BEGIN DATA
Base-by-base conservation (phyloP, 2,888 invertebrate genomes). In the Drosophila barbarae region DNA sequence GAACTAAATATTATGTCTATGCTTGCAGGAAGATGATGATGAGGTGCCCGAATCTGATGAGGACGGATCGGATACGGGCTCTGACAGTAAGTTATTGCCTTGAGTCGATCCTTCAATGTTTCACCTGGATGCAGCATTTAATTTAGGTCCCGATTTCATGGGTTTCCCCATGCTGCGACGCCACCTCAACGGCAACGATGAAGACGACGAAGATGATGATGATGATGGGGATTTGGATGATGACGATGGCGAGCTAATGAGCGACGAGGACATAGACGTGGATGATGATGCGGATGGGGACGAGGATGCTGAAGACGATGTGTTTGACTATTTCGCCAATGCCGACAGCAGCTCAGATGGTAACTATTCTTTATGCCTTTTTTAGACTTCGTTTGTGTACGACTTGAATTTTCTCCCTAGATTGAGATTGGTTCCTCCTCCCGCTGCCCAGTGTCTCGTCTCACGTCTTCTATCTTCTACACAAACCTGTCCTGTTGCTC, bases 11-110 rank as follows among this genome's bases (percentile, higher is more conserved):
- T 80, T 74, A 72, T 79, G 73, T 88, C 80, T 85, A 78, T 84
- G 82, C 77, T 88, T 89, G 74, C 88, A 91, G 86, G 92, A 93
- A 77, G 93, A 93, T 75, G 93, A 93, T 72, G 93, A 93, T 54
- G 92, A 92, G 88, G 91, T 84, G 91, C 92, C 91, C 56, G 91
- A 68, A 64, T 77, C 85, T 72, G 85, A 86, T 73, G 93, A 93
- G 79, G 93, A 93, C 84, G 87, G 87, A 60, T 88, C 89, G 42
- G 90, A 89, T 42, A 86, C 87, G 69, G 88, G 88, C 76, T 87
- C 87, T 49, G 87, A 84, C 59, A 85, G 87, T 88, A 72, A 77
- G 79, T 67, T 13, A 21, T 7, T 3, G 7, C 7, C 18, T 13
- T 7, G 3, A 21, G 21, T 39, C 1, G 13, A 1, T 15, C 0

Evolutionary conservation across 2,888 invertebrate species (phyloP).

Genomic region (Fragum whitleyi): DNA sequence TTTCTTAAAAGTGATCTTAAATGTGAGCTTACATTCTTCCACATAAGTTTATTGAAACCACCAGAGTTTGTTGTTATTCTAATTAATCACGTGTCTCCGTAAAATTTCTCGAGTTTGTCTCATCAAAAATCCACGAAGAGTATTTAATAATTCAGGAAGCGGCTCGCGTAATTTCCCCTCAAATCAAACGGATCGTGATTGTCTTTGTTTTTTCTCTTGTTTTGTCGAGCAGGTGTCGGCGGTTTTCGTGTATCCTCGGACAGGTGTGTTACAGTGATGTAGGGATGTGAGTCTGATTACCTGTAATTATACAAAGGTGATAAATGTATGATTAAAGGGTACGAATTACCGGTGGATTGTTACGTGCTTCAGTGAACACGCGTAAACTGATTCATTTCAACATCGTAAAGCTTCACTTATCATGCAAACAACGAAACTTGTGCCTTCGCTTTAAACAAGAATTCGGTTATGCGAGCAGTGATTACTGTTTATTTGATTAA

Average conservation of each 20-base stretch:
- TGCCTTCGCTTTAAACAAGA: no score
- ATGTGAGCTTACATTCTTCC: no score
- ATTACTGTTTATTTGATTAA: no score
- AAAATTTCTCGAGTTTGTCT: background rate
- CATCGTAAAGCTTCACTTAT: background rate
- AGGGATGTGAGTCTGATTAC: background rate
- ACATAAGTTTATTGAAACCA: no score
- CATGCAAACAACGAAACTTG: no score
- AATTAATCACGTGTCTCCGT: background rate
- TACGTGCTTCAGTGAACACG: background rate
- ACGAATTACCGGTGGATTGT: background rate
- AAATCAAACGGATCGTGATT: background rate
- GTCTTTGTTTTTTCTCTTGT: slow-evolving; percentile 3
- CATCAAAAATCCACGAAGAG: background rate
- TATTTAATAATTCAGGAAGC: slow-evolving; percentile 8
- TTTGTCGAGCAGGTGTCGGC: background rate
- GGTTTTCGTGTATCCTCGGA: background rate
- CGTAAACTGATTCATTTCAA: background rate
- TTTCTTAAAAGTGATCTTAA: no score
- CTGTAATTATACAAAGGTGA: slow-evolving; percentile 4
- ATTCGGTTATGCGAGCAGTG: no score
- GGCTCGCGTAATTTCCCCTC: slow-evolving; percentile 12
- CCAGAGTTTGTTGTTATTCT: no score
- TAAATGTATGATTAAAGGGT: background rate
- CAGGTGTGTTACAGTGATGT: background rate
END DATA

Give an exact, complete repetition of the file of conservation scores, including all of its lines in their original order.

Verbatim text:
Base-by-base conservation (phyloP, 2,888 invertebrate genomes). In the Drosophila barbarae region DNA sequence GAACTAAATATTATGTCTATGCTTGCAGGAAGATGATGATGAGGTGCCCGAATCTGATGAGGACGGATCGGATACGGGCTCTGACAGTAAGTTATTGCCTTGAGTCGATCCTTCAATGTTTCACCTGGATGCAGCATTTAATTTAGGTCCCGATTTCATGGGTTTCCCCATGCTGCGACGCCACCTCAACGGCAACGATGAAGACGACGAAGATGATGATGATGATGGGGATTTGGATGATGACGATGGCGAGCTAATGAGCGACGAGGACATAGACGTGGATGATGATGCGGATGGGGACGAGGATGCTGAAGACGATGTGTTTGACTATTTCGCCAATGCCGACAGCAGCTCAGATGGTAACTATTCTTTATGCCTTTTTTAGACTTCGTTTGTGTACGACTTGAATTTTCTCCCTAGATTGAGATTGGTTCCTCCTCCCGCTGCCCAGTGTCTCGTCTCACGTCTTCTATCTTCTACACAAACCTGTCCTGTTGCTC, bases 11-110 rank as follows among this genome's bases (percentile, higher is more conserved):
- T 80, T 74, A 72, T 79, G 73, T 88, C 80, T 85, A 78, T 84
- G 82, C 77, T 88, T 89, G 74, C 88, A 91, G 86, G 92, A 93
- A 77, G 93, A 93, T 75, G 93, A 93, T 72, G 93, A 93, T 54
- G 92, A 92, G 88, G 91, T 84, G 91, C 92, C 91, C 56, G 91
- A 68, A 64, T 77, C 85, T 72, G 85, A 86, T 73, G 93, A 93
- G 79, G 93, A 93, C 84, G 87, G 87, A 60, T 88, C 89, G 42
- G 90, A 89, T 42, A 86, C 87, G 69, G 88, G 88, C 76, T 87
- C 87, T 49, G 87, A 84, C 59, A 85, G 87, T 88, A 72, A 77
- G 79, T 67, T 13, A 21, T 7, T 3, G 7, C 7, C 18, T 13
- T 7, G 3, A 21, G 21, T 39, C 1, G 13, A 1, T 15, C 0

Evolutionary conservation across 2,888 invertebrate species (phyloP).

Genomic region (Fragum whitleyi): DNA sequence TTTCTTAAAAGTGATCTTAAATGTGAGCTTACATTCTTCCACATAAGTTTATTGAAACCACCAGAGTTTGTTGTTATTCTAATTAATCACGTGTCTCCGTAAAATTTCTCGAGTTTGTCTCATCAAAAATCCACGAAGAGTATTTAATAATTCAGGAAGCGGCTCGCGTAATTTCCCCTCAAATCAAACGGATCGTGATTGTCTTTGTTTTTTCTCTTGTTTTGTCGAGCAGGTGTCGGCGGTTTTCGTGTATCCTCGGACAGGTGTGTTACAGTGATGTAGGGATGTGAGTCTGATTACCTGTAATTATACAAAGGTGATAAATGTATGATTAAAGGGTACGAATTACCGGTGGATTGTTACGTGCTTCAGTGAACACGCGTAAACTGATTCATTTCAACATCGTAAAGCTTCACTTATCATGCAAACAACGAAACTTGTGCCTTCGCTTTAAACAAGAATTCGGTTATGCGAGCAGTGATTACTGTTTATTTGATTAA

Average conservation of each 20-base stretch:
- TGCCTTCGCTTTAAACAAGA: no score
- ATGTGAGCTTACATTCTTCC: no score
- ATTACTGTTTATTTGATTAA: no score
- AAAATTTCTCGAGTTTGTCT: background rate
- CATCGTAAAGCTTCACTTAT: background rate
- AGGGATGTGAGTCTGATTAC: background rate
- ACATAAGTTTATTGAAACCA: no score
- CATGCAAACAACGAAACTTG: no score
- AATTAATCACGTGTCTCCGT: background rate
- TACGTGCTTCAGTGAACACG: background rate
- ACGAATTACCGGTGGATTGT: background rate
- AAATCAAACGGATCGTGATT: background rate
- GTCTTTGTTTTTTCTCTTGT: slow-evolving; percentile 3
- CATCAAAAATCCACGAAGAG: background rate
- TATTTAATAATTCAGGAAGC: slow-evolving; percentile 8
- TTTGTCGAGCAGGTGTCGGC: background rate
- GGTTTTCGTGTATCCTCGGA: background rate
- CGTAAACTGATTCATTTCAA: background rate
- TTTCTTAAAAGTGATCTTAA: no score
- CTGTAATTATACAAAGGTGA: slow-evolving; percentile 4
- ATTCGGTTATGCGAGCAGTG: no score
- GGCTCGCGTAATTTCCCCTC: slow-evolving; percentile 12
- CCAGAGTTTGTTGTTATTCT: no score
- TAAATGTATGATTAAAGGGT: background rate
- CAGGTGTGTTACAGTGATGT: background rate